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Rivera v. Kent

California Court of Appeals, First District, Fourth Division

June 27, 2019

FRANCES RIVERA et al., Plaintiffs and Respondents,
JENNIFER KENT, as Director, etc., et al., Defendants and Appellants.

          Alameda County Super. Ct. No. RG14740911

          Kamala D. Harris and Xavier Becerra, Attorneys General, Julie Weng-Gutierrez, Senior Assistant Attorney General, Susan M. Carson, Supervising Deputy Attorney General, Hadara R. Stanton, Deputy Attorney General for Defendants and Appellants.

          Bay Area Legal Aid, Michael Keys; Western Center on Law and Poverty, Jennifer Flory, Mona Tawatao, Richard Rothschild; Multiform Advocacy Solutions, Lucy Quacinella; Central California Legal Services, Inc., Carmen Romero; Neighborhood Legal Services of Los Angeles County, David Kane, Michelle Kezirian; National Health Law Program, Kimberly Lewis, and Corilee Racela for Plaintiffs and Respondents.

          STREETER, J.

         Several applicants for benefits under the Medi-Cal program and an advocacy organization working on their behalf (plaintiffs) petitioned the trial court for a writ of mandate compelling the California Department of Health Care Services (DHCS) to make Medi-Cal eligibility determinations within 45 days of the application date, as well as other relief. The court granted the petition in part, ordering DHCS to make Medi-Cal eligibility determinations within 45 days unless certain exceptions applied. DHCS appealed, and enforcement of the judgment has been stayed during the pendency of the appeal.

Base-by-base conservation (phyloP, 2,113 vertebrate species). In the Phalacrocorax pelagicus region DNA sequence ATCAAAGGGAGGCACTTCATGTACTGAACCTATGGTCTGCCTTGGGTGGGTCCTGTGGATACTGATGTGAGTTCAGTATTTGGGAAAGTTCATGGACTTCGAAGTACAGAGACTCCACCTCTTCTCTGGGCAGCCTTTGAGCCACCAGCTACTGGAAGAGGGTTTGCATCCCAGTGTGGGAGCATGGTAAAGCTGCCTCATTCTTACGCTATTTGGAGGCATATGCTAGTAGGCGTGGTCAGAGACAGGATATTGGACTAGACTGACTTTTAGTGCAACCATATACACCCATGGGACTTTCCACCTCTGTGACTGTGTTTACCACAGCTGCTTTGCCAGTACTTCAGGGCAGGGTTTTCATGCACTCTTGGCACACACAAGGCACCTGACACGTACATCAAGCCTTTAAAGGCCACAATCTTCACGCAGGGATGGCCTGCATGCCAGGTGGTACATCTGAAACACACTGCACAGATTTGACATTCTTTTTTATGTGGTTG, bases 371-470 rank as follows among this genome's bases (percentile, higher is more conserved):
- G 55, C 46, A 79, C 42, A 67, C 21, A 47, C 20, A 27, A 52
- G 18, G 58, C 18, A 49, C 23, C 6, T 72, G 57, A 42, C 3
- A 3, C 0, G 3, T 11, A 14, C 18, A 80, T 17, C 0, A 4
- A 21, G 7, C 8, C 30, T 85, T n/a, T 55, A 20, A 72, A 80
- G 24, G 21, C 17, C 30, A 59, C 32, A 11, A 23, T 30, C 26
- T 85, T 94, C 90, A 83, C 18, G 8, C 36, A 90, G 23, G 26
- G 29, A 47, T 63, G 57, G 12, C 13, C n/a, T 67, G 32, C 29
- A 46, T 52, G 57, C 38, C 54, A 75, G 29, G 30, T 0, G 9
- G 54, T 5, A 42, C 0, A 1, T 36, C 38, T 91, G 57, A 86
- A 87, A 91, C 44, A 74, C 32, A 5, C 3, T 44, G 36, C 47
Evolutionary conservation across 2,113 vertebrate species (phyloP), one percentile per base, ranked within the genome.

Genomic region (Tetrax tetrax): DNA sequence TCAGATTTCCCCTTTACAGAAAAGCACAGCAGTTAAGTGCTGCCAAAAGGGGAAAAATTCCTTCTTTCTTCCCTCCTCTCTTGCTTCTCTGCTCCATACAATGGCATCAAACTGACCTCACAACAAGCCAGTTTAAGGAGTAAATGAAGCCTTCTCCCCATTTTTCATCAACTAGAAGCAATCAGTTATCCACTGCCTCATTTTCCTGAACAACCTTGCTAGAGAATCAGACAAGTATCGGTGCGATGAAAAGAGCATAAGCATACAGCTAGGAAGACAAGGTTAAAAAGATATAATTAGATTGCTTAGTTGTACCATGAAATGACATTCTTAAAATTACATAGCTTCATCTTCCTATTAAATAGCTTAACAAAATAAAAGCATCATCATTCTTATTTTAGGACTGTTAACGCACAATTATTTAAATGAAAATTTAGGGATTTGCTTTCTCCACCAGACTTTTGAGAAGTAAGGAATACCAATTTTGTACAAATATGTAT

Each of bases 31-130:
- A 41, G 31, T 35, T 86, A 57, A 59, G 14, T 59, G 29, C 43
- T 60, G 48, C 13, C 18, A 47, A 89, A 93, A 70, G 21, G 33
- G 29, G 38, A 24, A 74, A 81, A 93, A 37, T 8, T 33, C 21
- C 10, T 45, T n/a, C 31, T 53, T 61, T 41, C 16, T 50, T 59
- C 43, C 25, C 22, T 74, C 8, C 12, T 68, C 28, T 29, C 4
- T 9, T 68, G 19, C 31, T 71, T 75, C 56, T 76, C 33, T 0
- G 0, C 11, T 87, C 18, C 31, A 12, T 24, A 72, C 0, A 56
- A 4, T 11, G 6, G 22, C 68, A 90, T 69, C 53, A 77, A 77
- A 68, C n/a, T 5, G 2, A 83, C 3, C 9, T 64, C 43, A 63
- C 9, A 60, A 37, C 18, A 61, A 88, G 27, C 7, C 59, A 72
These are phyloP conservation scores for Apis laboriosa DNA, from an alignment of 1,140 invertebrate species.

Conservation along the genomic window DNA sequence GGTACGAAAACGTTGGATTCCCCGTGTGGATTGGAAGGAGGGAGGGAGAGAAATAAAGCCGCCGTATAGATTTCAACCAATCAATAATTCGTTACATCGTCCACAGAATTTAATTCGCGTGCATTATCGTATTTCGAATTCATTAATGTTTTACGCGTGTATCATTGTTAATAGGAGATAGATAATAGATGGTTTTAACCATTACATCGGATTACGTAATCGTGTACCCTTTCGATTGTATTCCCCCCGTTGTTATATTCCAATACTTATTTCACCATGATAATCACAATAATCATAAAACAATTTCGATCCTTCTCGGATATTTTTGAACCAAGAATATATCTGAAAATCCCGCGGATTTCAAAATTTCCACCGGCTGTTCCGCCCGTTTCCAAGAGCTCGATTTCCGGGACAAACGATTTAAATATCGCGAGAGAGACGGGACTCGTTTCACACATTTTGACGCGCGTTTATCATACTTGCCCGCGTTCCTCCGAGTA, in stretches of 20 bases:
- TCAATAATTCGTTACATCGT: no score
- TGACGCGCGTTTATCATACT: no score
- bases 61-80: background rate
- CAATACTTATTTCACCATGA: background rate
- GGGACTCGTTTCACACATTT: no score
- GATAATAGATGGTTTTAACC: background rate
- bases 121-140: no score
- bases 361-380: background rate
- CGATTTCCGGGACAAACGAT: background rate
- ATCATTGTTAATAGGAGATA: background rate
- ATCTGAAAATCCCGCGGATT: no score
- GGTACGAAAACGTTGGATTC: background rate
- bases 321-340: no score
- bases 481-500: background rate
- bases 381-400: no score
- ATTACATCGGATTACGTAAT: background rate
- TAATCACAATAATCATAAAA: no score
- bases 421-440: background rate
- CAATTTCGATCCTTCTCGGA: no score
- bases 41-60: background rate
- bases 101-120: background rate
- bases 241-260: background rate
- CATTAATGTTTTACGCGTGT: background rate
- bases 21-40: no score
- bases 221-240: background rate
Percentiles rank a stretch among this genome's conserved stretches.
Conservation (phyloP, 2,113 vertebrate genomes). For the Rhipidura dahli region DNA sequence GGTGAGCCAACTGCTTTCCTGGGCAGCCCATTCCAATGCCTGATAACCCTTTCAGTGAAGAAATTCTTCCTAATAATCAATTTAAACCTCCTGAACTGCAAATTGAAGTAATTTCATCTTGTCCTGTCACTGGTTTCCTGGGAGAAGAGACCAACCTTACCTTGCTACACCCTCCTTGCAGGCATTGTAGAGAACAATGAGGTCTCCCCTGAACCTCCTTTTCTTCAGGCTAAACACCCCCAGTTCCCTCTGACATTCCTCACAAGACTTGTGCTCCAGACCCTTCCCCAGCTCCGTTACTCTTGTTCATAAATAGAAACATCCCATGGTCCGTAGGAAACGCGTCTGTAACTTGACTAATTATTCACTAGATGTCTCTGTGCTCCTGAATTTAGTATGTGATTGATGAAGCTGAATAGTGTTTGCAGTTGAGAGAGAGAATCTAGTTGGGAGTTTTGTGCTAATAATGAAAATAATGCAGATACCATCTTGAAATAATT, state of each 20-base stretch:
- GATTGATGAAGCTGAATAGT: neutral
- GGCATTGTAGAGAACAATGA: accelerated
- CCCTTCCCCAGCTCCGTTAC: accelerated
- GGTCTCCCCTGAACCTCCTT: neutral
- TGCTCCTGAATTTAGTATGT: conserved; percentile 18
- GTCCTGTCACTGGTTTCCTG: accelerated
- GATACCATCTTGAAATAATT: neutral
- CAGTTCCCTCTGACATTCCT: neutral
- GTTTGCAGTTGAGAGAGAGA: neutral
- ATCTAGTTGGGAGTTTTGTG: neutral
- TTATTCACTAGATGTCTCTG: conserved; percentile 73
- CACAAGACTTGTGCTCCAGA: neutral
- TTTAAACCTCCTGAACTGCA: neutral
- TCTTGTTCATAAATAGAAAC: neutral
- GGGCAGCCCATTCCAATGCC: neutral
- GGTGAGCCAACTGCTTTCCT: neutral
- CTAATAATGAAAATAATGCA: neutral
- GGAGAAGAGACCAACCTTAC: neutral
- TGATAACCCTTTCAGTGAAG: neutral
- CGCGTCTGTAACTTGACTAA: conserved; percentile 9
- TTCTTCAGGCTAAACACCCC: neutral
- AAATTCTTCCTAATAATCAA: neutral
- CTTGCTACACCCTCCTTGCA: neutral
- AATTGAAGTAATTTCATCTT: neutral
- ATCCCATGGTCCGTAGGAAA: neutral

On appeal, DHCS argues principally that (1) the court should have abstained from deciding the case due to DHCS's ongoing efforts in conjunction with federal officials to reduce delays in the processing of Medi-Cal applications, and (2) no legal authority imposes a duty on DHCS to perform as the trial court directed. We conclude the court did not abuse its discretion by declining to abstain and addressing the merits of the dispute. We also conclude, however, that the provisions of California law relied on by the plaintiffs and by the trial court do not impose on DHCS a duty to make all Medi-Cal eligibility determinations within 45 days. We will therefore reverse the judgment.

         The statutory interpretation issues presented here are highly complex, but boil down to whether 42 Code of Federal Regulations part 435.912 (federal regulation 435.912), as incorporated into California law by cross-reference in Welfare and Institutions Code[1] section 15926, subdivision (f)(5), imposes on DHCS an obligation that is sufficiently clear and plain to be enforceable by writ of mandate. We believe there is an obligation to determine eligibility for Medi-Cal applicants within 45 days under federal regulation 435.912(c)(3)(ii), but that obligation is subject to exceptions. Although the trial court addressed these exceptions by incorporating them expressly into its writ, we think the exceptions bear on more than the scope of writ relief. In our view, they demonstrate that the underlying obligation is not sufficiently clear and plain to be enforceable in mandate at all.